House continues work as veto recess approaches

Published 4:30 pm Wednesday, March 20, 2024

By Representative Daniel Elliott

While time continues to run out on the 2024 Regular Session, there is still much work to be done. Within the last week, the Senate has amended and approved its budget, putting it back into our hands to either concur or to send to a conference committee to be negotiated. Additionally, we have seen a calendar change that moves days 53-56 to better align with committee scheduling. The final stretch of the session is often referred to as the busiest portion. With bills being moved in both chambers ahead of the veto recess and more on the table for consideration, I would like to inform you this week on some of the measures we have been working on ahead of our deadline.

Ending human trafficking:

Email newsletter signup

With human trafficking becoming a more prevalent issue in our state and nation by the day, the House has acted on a measure to begin investigating the best way to put an end to these heinous crimes. HB 3 works in tandem with federal law to further prevent human trafficking, particularly in areas of public transit. This measure also takes steps to create a working group whose purpose would be to investigate ongoing human trafficking concerns in Kentucky. This group’s membership was solidified with a floor amendment which establishes that it will be comprised of several state/federal law enforcement groups, as well as non- governmental organizations that will advocate for victims in addition to the victims themselves.

Giving Kentuckians a vote on education: 

Both the House and Senate have approved HB 2, which would allow Kentuckians to vote on a proposed amendment to the state constitution that would clear the way for the legislature to empower parents to make educational choices for their children. The change would allow the state to give public dollars to charter schools. For almost two centuries, education has been one of the primary focuses of our General Assembly. Kindergarten through 12th grade education accounts for more than 40% of the state’s budget and the legislature provided historic levels (even adjusted for inflation) of funding in the current and proposed budgets. However, there is still a great deal to be done and many believe the state’s 133-year-old constitution prevents progress from happening. HB 2 would allow voters to decide and settle the issue.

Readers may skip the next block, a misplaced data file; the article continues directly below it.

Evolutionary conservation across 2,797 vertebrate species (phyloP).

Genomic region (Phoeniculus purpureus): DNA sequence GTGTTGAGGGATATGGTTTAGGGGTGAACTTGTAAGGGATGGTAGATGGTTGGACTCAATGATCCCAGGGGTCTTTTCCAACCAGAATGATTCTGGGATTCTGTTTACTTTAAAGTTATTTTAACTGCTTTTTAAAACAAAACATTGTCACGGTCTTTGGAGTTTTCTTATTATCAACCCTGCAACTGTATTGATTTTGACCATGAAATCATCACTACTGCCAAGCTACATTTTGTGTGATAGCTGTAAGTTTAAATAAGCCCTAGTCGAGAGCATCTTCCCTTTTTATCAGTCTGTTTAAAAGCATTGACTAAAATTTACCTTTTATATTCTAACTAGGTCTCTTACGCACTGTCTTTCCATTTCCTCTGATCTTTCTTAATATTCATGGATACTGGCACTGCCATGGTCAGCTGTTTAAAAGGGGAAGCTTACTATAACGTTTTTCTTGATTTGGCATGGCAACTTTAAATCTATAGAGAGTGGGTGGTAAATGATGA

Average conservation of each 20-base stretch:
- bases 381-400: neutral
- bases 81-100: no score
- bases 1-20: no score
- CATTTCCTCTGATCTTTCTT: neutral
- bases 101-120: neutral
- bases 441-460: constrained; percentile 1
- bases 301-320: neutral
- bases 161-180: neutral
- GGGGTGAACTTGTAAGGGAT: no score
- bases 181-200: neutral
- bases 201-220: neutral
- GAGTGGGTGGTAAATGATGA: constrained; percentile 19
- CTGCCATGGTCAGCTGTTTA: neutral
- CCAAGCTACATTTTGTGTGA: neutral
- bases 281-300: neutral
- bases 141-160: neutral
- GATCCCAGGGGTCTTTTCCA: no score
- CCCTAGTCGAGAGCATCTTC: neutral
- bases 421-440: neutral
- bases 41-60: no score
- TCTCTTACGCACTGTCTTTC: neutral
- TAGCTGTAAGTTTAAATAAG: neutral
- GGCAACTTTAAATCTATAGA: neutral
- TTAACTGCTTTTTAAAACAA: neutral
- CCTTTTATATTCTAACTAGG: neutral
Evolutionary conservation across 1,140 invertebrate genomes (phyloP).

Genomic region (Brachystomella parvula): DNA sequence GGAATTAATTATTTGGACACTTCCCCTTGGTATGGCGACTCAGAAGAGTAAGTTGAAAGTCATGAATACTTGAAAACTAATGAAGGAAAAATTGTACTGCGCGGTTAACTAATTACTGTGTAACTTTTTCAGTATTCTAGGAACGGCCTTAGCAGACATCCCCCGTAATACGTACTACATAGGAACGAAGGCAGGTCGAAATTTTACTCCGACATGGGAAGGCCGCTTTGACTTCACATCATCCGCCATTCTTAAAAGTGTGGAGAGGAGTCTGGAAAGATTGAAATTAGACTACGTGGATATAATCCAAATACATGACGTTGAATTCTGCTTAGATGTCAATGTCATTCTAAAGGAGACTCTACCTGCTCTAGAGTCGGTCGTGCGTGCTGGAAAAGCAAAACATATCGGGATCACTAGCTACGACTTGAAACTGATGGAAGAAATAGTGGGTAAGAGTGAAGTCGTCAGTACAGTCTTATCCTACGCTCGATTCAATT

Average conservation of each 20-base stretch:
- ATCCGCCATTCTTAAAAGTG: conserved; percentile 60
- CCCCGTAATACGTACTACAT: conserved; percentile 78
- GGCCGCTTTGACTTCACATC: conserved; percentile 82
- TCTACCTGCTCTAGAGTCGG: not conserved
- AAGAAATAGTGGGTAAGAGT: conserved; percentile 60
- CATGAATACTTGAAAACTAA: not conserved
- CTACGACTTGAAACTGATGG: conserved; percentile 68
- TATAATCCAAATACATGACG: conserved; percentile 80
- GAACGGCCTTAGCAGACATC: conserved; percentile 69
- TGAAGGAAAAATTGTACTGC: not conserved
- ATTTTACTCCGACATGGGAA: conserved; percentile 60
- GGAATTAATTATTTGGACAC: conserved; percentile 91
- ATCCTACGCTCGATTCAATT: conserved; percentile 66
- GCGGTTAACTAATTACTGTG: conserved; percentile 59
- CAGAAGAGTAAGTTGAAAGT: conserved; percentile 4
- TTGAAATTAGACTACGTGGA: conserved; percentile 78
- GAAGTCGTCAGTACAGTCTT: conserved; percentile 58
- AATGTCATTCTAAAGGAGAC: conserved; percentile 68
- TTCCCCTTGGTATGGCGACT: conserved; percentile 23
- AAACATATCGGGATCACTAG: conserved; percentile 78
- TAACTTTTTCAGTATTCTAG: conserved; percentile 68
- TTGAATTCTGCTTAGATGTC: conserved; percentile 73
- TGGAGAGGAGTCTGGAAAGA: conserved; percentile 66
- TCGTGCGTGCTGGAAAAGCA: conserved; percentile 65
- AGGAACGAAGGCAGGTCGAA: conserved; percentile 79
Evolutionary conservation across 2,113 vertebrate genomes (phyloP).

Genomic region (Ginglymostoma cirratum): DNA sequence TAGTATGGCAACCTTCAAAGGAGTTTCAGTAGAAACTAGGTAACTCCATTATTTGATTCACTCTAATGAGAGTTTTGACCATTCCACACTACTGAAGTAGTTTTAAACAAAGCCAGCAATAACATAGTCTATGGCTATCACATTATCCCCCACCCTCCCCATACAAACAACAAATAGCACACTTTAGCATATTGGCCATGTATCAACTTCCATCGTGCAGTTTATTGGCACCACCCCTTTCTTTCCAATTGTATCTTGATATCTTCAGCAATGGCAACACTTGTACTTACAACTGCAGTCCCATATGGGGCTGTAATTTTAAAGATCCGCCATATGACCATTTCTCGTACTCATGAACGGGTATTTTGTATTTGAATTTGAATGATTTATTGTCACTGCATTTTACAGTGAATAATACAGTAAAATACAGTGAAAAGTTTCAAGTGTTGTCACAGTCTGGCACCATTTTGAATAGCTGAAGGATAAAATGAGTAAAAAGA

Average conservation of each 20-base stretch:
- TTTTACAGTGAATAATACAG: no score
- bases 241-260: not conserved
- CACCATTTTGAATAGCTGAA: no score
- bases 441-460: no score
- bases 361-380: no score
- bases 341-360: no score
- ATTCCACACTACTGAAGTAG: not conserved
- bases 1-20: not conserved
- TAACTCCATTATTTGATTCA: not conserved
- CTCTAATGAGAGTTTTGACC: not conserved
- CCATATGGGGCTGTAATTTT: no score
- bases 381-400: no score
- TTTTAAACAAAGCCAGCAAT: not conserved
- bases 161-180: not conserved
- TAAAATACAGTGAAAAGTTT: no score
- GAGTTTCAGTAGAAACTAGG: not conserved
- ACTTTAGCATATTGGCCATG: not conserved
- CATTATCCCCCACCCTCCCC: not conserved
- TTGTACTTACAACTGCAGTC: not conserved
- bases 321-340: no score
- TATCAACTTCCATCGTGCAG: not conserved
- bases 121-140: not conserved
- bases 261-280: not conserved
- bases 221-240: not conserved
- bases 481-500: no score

Providing patients more options:

Kentuckians whose mandatory mail-order pharmacies cannot fill a prescription in a timely manner are one step closer to finding relief with the House passage of HB 190. This measure prevents patients from having to pay more to fill the prescription at a local pharmacy.

Lending a helping hand to our future veterinarians:

The shortage of veterinarians in the commonwealth impacts not only pet owners, but also farmers and our food supply. The House approved HB 553, which establishes a student loan repayment program for eligible veterinary students in underserved areas of the commonwealth.

Enhancing civic understanding:

Now more than ever it is vital that our children understand both the importance of civics and how our government works. HB 535 would allow schools to implement a half credit civics education course for 9th grade students to meet the graduation requirement instead of the current civics test requirement.

Reconstructing the office of conservation officers: 

Kentucky is home to one of the greatest fish and wildlife resource resources in the nation. With this comes a robust team of conservation officers who protect and serve our Commonwealth’s most precious resources. HB 586 rebrands conservation officers to game wardens and grants them additional legal authority, including jurisdiction over waterways. Currently, water safety enforcement lies with the Kentucky State Police.

As always, I can be reached anytime through the toll-free message line in Frankfort at 1-800-372-7181. You can also contact me via e-mail at and keep track through the Kentucky legislature’s website at